# Sampling sparse Gaussian Markov Random Fields in R with the Matrix package

Over the past few months I’ve been involved in a fun project with Andrew Zammit Mangion and Noel Cressie at the University of Wollongong. This project involves inference over a large spatial field using a model with a latent space distributed as a multivariate Gaussian with a large and sparse precision matrix (it also involves me learning a lot from Andrew and Noel!). This is my first time working with sparse precision matrices, so I’ve been discovering many new things: what working in precision-space rather than covariance-space means, and how to draw samples from such models even when the number of data points is large. In this post I share a little of what I’ve learned, along with R code. A lot of what follows is derived from the excellent book on this topic by Rue and Held.

Let’s write

where \(\tilde{y}\) and \(\tilde{\mu}\) are \(n\) element column vectors, and \(Q\) is a sparse \(n \times n\) precision matrix. The \(ij\)th entry of \(Q\), \(Q_{ij}\), has a simple interpretation:

that is, the correlation between \(y_i\) and \(y_j\), conditional on all the other entries in \(\tilde{y}\), is in proportion to the \(ij\)th entry of the precision matrix. Then, if \(Q_{ij} = 0\), \(y_i\) and \(y_j\) are independent given all other entries, and the converse is also true. This is what leads to the interpretation of these systems as Gaussian Markov Random Fields (GMRFs): the ‘Gaussian’ part is (hopefully) obvious, while the ‘MRF’ part arises by constructing a graphical model with nodes labelled from 1 to \(n\), interpreting the non-zero entries \(Q_{ij}\) as indicating that an edge exists between nodes \(i\) and \(j\) (so they are neighbours), and noting that, conditional on its neighbours, a node is independent of its non-neighbours - the Markov property.

A really simple example of a model that can be cast this way is an AR(1) process, where \(y_t = \rho y_{t - 1} + \epsilon_t\), with \(\epsilon_t\) i.i.d. standard normal. For this model, the conditional correlations are \(\rho\) for adjacent entries and zero otherwise. The precision matrix is

which is very sparse for large \(n\). The covariance matrix, by constrast, is not at all sparse.

So that’s the interpretation of \(Q\), and one reason why working in precision space is valuable. How to sample \(\tilde{y}\)? The usual way, the one I was taught by my PhD supervisor, is to construct the Cholesky decomposition, \(Q = L L^T\), draw \(\tilde{z} \sim N(0, I_n)\), and then set \(\tilde{y} = \tilde{\mu} + L^{-T} \tilde{z}\). This works, because, as Wikipedia tells us, an affine transformation \(\tilde{c} + B\tilde{x}\) with \(\tilde{x} \sim N(\tilde{a}, \Sigma)\) has distribution \(N(\tilde{c} + B\tilde{a}, B \Sigma B^T)\), and in our case this means that \(\tilde{y}\) has mean \(\tilde{\mu}\), and covariance

It turns out that there are Cholesky decomposition algorithms that are efficient for sparse matrices, but there is a catch. Consider the following sparse 100x100 precision matrix with just 442 non-zero entries:

where the length of the `@i`

entry gives the number of non-zero values. Here I am using the Matrix package, which is very well engineered and has tons of useful sparse matrix classes and functions. We can use `image`

to visualise the sparsity pattern:

The direct Cholesky decomposition of this matrix is

which has 2403 non-zero entries, around 6 times less sparse the original matrix. In general there is no guarantee that the Cholesky decomposition of a sparse matrix will be particularly sparse.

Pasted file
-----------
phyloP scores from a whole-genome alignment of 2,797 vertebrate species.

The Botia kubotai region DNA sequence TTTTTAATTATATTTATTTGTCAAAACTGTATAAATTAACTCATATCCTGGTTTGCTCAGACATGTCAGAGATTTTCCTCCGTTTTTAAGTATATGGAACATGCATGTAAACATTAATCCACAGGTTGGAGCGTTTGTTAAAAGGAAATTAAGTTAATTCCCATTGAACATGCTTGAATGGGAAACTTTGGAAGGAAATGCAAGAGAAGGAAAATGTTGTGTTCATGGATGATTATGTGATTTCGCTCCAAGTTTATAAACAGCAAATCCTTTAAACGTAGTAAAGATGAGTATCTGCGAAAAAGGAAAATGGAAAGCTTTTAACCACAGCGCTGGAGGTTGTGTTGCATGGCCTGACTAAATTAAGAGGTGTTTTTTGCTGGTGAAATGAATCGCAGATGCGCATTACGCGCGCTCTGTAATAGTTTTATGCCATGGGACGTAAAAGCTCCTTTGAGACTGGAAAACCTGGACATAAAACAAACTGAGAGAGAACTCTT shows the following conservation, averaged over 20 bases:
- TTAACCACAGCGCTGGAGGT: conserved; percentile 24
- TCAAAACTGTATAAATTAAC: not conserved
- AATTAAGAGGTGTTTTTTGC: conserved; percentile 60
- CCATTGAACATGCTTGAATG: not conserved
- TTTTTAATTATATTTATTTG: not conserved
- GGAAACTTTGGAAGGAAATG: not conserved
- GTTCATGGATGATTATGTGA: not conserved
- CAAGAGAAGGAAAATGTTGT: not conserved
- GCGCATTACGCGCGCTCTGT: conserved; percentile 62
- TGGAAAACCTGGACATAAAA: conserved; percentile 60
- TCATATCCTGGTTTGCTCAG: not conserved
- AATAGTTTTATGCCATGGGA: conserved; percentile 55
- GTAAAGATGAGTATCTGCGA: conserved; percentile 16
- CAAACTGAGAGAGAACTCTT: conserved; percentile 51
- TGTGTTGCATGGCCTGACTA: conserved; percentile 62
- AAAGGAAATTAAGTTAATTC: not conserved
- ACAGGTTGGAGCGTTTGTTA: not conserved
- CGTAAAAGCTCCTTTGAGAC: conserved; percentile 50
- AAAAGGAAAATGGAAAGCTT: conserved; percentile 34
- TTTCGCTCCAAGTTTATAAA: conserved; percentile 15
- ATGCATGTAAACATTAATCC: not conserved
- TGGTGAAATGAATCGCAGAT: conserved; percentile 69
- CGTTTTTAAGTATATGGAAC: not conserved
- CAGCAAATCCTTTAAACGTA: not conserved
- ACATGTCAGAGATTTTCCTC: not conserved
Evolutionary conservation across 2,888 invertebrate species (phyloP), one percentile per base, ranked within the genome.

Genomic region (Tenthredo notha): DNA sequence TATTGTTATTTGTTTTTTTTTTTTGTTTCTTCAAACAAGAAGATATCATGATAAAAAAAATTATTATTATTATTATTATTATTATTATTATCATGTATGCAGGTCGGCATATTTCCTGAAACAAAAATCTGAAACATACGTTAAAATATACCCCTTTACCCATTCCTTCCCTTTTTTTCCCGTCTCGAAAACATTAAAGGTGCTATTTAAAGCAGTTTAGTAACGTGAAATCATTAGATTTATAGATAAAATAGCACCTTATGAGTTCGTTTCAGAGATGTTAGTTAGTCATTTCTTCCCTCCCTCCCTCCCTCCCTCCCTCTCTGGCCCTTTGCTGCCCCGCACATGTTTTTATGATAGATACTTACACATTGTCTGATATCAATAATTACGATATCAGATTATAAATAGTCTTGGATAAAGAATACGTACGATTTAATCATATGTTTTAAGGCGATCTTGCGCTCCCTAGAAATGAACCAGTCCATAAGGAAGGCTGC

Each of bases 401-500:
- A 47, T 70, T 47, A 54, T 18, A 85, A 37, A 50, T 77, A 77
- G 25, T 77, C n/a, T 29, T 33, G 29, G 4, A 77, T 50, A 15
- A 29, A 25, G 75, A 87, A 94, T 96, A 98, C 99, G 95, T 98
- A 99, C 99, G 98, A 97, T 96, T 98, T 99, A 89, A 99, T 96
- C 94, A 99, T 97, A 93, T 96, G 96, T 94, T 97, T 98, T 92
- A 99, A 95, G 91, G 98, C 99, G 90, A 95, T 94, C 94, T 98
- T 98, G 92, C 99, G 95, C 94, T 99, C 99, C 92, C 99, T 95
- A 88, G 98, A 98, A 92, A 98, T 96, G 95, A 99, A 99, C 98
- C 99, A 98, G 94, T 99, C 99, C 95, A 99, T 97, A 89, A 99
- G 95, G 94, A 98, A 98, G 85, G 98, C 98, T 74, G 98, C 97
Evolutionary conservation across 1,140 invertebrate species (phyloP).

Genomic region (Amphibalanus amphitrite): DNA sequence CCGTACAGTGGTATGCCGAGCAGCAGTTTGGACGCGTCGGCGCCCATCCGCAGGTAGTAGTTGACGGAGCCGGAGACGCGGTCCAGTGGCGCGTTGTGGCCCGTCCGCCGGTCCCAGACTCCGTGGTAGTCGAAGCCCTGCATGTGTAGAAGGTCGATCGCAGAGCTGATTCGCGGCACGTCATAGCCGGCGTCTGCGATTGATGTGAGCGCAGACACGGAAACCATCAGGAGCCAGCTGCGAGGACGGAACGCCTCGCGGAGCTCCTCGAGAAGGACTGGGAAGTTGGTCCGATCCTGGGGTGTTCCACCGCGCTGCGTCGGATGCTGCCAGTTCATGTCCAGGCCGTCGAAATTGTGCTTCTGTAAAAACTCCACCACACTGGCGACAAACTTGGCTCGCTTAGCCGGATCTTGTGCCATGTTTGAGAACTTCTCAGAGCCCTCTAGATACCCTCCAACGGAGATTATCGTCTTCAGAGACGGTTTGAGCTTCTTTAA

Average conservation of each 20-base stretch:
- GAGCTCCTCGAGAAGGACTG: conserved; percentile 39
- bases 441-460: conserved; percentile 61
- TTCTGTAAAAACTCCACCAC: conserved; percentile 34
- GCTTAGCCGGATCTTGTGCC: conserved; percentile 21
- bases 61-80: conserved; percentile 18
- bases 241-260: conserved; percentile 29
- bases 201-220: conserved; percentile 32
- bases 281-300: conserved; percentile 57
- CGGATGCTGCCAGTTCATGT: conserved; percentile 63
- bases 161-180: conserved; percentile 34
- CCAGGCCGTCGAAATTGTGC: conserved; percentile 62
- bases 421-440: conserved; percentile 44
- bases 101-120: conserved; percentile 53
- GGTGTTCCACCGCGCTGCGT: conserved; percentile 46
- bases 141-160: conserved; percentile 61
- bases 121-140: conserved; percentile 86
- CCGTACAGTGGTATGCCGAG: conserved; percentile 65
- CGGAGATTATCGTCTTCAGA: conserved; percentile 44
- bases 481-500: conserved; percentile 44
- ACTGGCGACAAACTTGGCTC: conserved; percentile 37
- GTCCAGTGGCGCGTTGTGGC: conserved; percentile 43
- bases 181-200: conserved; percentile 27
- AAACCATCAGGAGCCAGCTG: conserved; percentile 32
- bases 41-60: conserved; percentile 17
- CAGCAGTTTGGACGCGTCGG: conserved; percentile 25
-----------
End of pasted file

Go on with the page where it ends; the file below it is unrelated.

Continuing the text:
However, all is not lost. If one permutes the indices of \(\tilde{y}\), the precision matrix of the permuted vector is just \(Q\) with rows and columns permuted the same way. It turns out that this can often be done in such a way that the Cholesky decomposition of the permuted precision matrix is much sparser than that of the original matrix. Algorithms that find these permutations are called minimum degree algorithms, but the problem in general is NP-hard, so that finding an optimal permutation is infeasible. Still, fast approximate algorithms exist and work well, and are also available in the Matrix package:

The Cholesky of the permuted system is only twice as dense as the precision matrix, with 932 non-zero entries versus 442 in \(Q\). Mathematically, this permuted decomposition can be written as

where \(P\) is a permutation matrix (for which, handily, \(P^{-1} = P^T\)). A simple rearrangement gives \( L L^T = P Q P^T \), showing that \(L\) factorises the permuted \(Q\). In the implementation in the `Cholesky`

function in the Matrix package, the matrix \(P\) is found using heuristics in the CHOLMOD library, which seem to do a good job most of the time. Now, finally, returning to the problem of sampling using a sparse precision matrix, we can again draw \(\tilde{z} \sim N(0, I_n)\), and then set \(\tilde{y} = \mu + P^T L^{-T} \tilde{z}\), which works because the resulting samples have the covariance matrix

exactly as desired. In R this can be implemented (assuming \(\tilde{\mu} = 0\)) as

and the sample can be visualised as

which shows a fair amount of correlated structure (at least it does to me).

As a programming aside, the `chol_Q_100_permuted`

object produced by the `Cholesky`

function is an S4 object of class `CHMfactor`

that contains both the permutation matrix \(P\) and the decomposition \(L\). You can extract these like so:

and manipulate them directly, but it’s generally more efficient to use the `solve`

method associated with the `CHMfactor`

class:

These use fast CHOLMOD routines that are generally faster than extracting the raw internals, and as a bonus they avoid the extra copying associated with that extraction.